In a land long from here at a time far before, lived Sally O’hare who thought life was a bore. Her only interest? a device in the palm of her hand. It glimmered like ice and it spoke on demand. Each night when she arrived home from her day, before she would sleep and before she would pray, she’d consult the device in the tenderest way.
It told her all that one needed, she thought, like where to spend money and when she ought not; which garments were the right ones to wear and flattering ways to style her hair; at what she should laugh and for whom she might cry; where best she could live and the worst ways to die.
And what’s more than advice on clothing or health, was the way the device had created herself. In an ethereal world, as odd as it seems, it collected her thoughts, memories, and her dreams; it shared them with others who dreamt the same way, people who talked but had nothing to say.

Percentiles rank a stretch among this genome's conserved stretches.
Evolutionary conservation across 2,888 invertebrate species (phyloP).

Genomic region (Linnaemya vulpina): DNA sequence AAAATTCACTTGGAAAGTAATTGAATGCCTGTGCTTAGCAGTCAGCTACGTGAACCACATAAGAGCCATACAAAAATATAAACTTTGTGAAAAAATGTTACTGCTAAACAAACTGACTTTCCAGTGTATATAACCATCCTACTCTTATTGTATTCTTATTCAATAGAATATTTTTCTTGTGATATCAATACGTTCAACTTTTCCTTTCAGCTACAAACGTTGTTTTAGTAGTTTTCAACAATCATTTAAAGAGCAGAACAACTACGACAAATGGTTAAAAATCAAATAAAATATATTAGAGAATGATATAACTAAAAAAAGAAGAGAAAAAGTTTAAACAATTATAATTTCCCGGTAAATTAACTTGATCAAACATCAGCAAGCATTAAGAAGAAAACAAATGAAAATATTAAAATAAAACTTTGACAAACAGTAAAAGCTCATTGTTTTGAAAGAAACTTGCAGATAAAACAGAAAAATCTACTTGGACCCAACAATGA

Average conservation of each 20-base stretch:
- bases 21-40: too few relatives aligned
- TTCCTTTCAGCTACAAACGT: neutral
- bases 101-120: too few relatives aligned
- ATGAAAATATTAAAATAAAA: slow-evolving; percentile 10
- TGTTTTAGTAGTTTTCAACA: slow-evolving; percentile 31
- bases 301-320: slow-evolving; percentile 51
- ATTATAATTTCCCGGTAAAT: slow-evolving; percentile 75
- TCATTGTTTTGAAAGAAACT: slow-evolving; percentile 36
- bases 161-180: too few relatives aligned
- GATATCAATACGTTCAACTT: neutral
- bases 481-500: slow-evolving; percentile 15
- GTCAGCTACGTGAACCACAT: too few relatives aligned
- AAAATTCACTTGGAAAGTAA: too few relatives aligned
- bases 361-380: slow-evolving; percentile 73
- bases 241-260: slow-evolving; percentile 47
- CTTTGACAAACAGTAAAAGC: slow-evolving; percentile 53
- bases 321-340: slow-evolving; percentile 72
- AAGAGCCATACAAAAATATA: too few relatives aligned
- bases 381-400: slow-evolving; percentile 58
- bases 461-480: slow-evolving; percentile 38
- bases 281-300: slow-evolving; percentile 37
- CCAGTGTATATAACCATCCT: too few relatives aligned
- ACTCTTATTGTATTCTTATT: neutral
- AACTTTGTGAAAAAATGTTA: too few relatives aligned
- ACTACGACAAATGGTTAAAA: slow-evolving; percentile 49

Then one day the device woke O’Hare with a song, like it had days before, but the tune sounded wrong. She flicked through the vast void of network, of web, from the juiciest gossip to pics of celebs. It gave her the world from San Fran, to Beirut, but on who Sally was, was incredibly mute.
Of Sally O’Hare, nothing was to be found, so Sally O’Hare dropped the phone. It broke on the ground.
Then something incredible happened, it’s true, when minute passed minute passed an hour then two, when her memory screamed she had better to do: Sally ignored it . . . She went outside to sit by a tree, to ponder a rose and converse with the bee. The bee brought the wind who spoke in her ear: Sally, it said, Sally O’Hare is here.